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Business reacts to paternity leave extension plans

Labour would double new fathers’ paternity leave entitlements, if the party gains power in the next General Election, leader Ed Miliband has confirmed.

Currently, eligible new fathers are entitled to take up to two weeks of paternity leave, paid at the lower of £138.18 a week or 90% of average earnings. In addition, fathers can take up to 26 weeks of additional leave if the mother returns to work. In April, a new system of shared parental leave will also come into effect.

Under the proposals, a Labour government would extend the paid paternity leave period to four weeks and increase pay to at least £260 a week, arguing that many fathers are reluctant to take leave because of a significant reduction in income.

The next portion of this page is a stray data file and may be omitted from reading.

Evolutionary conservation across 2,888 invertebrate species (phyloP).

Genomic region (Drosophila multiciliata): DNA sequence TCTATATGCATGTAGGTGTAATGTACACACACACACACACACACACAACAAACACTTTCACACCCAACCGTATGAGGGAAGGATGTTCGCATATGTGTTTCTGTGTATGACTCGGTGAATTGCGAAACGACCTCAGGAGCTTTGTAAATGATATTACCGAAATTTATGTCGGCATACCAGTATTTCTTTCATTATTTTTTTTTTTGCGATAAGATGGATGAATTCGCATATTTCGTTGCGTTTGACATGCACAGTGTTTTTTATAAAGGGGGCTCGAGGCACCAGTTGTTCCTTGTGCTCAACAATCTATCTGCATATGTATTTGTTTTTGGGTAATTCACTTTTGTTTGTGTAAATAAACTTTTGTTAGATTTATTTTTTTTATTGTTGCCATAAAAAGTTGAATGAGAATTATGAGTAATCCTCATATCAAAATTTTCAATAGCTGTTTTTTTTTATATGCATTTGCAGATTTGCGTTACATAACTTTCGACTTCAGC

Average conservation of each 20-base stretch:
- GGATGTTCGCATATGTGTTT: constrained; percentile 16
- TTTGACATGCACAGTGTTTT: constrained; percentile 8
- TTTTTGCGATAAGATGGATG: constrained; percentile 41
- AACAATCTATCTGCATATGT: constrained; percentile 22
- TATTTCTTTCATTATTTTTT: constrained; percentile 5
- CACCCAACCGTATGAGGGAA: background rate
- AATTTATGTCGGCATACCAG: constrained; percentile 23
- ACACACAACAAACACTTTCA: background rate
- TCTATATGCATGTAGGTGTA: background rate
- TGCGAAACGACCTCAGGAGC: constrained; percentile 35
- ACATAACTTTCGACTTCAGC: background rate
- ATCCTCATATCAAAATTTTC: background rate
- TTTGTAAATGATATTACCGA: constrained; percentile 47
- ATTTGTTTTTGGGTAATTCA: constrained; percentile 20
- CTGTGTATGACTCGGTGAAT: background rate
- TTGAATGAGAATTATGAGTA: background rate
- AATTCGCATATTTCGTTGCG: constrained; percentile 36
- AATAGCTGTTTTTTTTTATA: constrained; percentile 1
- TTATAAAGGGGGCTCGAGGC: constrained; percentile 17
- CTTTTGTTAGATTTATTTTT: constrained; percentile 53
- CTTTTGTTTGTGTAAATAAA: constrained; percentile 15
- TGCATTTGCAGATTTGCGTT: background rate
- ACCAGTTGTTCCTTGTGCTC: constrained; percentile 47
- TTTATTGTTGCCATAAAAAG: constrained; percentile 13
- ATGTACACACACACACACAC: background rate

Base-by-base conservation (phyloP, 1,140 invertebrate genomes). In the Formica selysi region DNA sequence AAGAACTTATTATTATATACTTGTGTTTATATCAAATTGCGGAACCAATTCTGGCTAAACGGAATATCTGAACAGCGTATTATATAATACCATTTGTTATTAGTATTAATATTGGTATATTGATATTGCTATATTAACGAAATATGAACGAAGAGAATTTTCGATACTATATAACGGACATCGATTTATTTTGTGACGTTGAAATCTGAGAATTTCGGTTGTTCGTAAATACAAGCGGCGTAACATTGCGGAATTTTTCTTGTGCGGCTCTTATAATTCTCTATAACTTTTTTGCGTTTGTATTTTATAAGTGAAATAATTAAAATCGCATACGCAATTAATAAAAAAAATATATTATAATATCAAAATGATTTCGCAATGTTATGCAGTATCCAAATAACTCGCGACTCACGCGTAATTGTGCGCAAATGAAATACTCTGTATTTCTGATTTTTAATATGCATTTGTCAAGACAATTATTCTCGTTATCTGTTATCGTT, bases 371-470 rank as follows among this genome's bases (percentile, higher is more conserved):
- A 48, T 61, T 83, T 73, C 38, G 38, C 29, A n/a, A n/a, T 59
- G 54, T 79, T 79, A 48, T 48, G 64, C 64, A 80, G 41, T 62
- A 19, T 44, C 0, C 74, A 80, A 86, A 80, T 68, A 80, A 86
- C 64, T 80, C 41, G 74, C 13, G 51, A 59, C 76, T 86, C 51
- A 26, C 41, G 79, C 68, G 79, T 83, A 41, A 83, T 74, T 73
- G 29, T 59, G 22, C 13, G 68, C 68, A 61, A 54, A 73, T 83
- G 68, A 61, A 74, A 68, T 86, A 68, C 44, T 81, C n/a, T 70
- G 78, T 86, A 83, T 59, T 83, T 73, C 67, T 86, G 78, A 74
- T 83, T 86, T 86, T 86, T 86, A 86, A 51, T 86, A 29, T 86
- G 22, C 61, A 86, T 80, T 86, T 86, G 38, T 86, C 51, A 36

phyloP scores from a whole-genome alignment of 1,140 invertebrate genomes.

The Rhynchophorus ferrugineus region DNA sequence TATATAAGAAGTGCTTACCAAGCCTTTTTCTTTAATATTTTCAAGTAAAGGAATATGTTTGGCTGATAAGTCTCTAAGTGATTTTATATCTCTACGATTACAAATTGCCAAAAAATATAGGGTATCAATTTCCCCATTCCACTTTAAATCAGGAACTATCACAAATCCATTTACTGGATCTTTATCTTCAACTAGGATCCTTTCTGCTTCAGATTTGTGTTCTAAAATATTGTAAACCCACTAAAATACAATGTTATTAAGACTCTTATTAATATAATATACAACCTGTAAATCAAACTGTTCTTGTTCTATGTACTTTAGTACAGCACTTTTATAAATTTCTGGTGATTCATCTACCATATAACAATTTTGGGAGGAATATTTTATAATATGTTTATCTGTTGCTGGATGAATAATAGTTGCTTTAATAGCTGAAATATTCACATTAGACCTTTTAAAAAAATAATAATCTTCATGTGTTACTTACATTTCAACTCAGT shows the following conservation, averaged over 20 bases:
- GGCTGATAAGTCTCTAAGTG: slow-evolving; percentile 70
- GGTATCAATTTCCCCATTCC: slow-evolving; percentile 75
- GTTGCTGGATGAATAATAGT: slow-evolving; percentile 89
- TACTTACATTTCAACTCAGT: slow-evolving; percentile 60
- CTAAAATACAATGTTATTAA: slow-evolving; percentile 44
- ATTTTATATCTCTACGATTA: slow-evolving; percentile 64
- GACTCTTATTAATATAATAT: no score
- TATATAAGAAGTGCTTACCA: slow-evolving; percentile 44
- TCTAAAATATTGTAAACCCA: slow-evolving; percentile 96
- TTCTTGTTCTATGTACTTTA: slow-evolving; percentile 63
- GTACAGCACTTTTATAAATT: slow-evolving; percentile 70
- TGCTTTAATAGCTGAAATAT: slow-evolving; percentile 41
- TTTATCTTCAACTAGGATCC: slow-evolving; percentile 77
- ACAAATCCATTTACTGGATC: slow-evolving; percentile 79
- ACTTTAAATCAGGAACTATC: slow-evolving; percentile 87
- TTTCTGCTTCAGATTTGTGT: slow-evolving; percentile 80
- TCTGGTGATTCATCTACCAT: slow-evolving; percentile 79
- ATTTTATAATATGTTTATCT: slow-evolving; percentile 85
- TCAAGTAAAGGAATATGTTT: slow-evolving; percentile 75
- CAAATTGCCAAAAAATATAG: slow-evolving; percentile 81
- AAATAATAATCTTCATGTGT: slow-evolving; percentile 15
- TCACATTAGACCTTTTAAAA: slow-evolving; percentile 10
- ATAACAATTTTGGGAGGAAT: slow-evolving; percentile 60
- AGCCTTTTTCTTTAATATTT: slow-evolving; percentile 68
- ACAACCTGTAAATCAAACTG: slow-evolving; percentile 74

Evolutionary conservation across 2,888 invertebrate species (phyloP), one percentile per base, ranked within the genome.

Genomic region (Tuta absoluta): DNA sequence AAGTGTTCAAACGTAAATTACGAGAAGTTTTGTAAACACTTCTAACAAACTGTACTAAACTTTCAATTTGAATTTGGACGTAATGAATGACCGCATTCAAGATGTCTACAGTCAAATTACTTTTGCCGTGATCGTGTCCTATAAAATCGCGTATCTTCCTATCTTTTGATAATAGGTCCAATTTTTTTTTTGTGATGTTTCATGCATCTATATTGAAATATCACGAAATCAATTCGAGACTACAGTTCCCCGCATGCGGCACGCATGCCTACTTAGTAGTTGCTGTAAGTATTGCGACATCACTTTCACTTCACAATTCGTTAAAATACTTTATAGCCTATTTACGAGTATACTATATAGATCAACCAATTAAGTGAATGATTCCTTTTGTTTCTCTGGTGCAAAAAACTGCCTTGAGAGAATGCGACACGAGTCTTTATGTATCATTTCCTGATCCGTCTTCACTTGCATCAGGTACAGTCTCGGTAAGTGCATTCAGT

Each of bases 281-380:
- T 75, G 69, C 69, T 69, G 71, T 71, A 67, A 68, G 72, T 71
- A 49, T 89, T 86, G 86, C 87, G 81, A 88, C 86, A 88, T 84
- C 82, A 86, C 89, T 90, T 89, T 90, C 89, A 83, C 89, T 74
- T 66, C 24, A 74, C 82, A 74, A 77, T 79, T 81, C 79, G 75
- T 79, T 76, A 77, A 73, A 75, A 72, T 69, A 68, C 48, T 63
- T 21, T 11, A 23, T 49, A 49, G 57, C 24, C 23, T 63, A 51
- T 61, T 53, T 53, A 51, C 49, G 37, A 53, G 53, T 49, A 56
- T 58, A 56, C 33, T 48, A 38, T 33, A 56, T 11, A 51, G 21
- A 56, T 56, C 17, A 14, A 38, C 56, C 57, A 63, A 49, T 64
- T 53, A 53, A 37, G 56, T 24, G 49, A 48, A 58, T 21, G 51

However, the British Chambers of Commerce (BCC) warned that the plans amount to ‘a tax on business’.

John Longworth, BCC director general, said, ‘Although well-meaning, proposals such as this create very real costs for businesses, which can in turn lead to reduced productivity, reduced growth and fewer jobs.

‘Businesses have already had to absorb over half a dozen changes to parental leave in the last decade - with one, shared parental leave, not even fully in place yet. This constant instability raises costs for business and generates uncertainty when it comes to taking on new staff.’

Meanwhile, the Federation of Small Businesses called on political parties to consider the ‘practical implications’ of such policy changes.